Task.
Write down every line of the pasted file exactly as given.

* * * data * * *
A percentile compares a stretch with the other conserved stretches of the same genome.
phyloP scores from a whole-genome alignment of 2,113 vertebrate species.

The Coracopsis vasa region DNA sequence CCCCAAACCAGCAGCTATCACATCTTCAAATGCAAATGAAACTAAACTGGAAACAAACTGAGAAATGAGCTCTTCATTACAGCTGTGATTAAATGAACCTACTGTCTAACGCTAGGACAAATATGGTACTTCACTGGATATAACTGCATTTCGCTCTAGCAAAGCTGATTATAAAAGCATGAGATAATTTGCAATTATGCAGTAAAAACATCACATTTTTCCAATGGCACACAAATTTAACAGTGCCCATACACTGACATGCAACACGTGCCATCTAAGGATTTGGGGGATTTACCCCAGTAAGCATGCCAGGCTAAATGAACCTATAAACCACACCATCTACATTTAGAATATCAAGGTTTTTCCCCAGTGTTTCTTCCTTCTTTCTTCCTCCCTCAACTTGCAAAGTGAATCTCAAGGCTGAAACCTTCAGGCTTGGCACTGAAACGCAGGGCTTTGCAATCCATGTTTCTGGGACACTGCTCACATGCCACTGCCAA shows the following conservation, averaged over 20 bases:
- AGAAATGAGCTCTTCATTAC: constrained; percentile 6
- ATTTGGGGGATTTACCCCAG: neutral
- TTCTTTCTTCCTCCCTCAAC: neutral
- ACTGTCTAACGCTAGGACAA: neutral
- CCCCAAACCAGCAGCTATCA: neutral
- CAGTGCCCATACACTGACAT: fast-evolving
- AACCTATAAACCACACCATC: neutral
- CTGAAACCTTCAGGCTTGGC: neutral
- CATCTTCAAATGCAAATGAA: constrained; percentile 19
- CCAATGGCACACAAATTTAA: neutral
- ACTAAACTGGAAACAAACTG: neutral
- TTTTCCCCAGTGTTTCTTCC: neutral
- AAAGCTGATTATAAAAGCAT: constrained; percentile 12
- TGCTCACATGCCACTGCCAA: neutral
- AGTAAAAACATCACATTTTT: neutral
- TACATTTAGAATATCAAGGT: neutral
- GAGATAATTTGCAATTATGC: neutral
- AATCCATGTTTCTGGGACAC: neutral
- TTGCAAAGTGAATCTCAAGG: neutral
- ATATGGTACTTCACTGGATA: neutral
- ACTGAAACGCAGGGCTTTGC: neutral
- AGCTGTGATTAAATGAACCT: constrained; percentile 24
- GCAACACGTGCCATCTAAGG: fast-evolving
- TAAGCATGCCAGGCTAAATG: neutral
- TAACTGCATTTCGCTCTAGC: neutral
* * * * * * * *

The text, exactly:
A percentile compares a stretch with the other conserved stretches of the same genome.
phyloP scores from a whole-genome alignment of 2,113 vertebrate species.

The Coracopsis vasa region DNA sequence CCCCAAACCAGCAGCTATCACATCTTCAAATGCAAATGAAACTAAACTGGAAACAAACTGAGAAATGAGCTCTTCATTACAGCTGTGATTAAATGAACCTACTGTCTAACGCTAGGACAAATATGGTACTTCACTGGATATAACTGCATTTCGCTCTAGCAAAGCTGATTATAAAAGCATGAGATAATTTGCAATTATGCAGTAAAAACATCACATTTTTCCAATGGCACACAAATTTAACAGTGCCCATACACTGACATGCAACACGTGCCATCTAAGGATTTGGGGGATTTACCCCAGTAAGCATGCCAGGCTAAATGAACCTATAAACCACACCATCTACATTTAGAATATCAAGGTTTTTCCCCAGTGTTTCTTCCTTCTTTCTTCCTCCCTCAACTTGCAAAGTGAATCTCAAGGCTGAAACCTTCAGGCTTGGCACTGAAACGCAGGGCTTTGCAATCCATGTTTCTGGGACACTGCTCACATGCCACTGCCAA shows the following conservation, averaged over 20 bases:
- AGAAATGAGCTCTTCATTAC: constrained; percentile 6
- ATTTGGGGGATTTACCCCAG: neutral
- TTCTTTCTTCCTCCCTCAAC: neutral
- ACTGTCTAACGCTAGGACAA: neutral
- CCCCAAACCAGCAGCTATCA: neutral
- CAGTGCCCATACACTGACAT: fast-evolving
- AACCTATAAACCACACCATC: neutral
- CTGAAACCTTCAGGCTTGGC: neutral
- CATCTTCAAATGCAAATGAA: constrained; percentile 19
- CCAATGGCACACAAATTTAA: neutral
- ACTAAACTGGAAACAAACTG: neutral
- TTTTCCCCAGTGTTTCTTCC: neutral
- AAAGCTGATTATAAAAGCAT: constrained; percentile 12
- TGCTCACATGCCACTGCCAA: neutral
- AGTAAAAACATCACATTTTT: neutral
- TACATTTAGAATATCAAGGT: neutral
- GAGATAATTTGCAATTATGC: neutral
- AATCCATGTTTCTGGGACAC: neutral
- TTGCAAAGTGAATCTCAAGG: neutral
- ATATGGTACTTCACTGGATA: neutral
- ACTGAAACGCAGGGCTTTGC: neutral
- AGCTGTGATTAAATGAACCT: constrained; percentile 24
- GCAACACGTGCCATCTAAGG: fast-evolving
- TAAGCATGCCAGGCTAAATG: neutral
- TAACTGCATTTCGCTCTAGC: neutral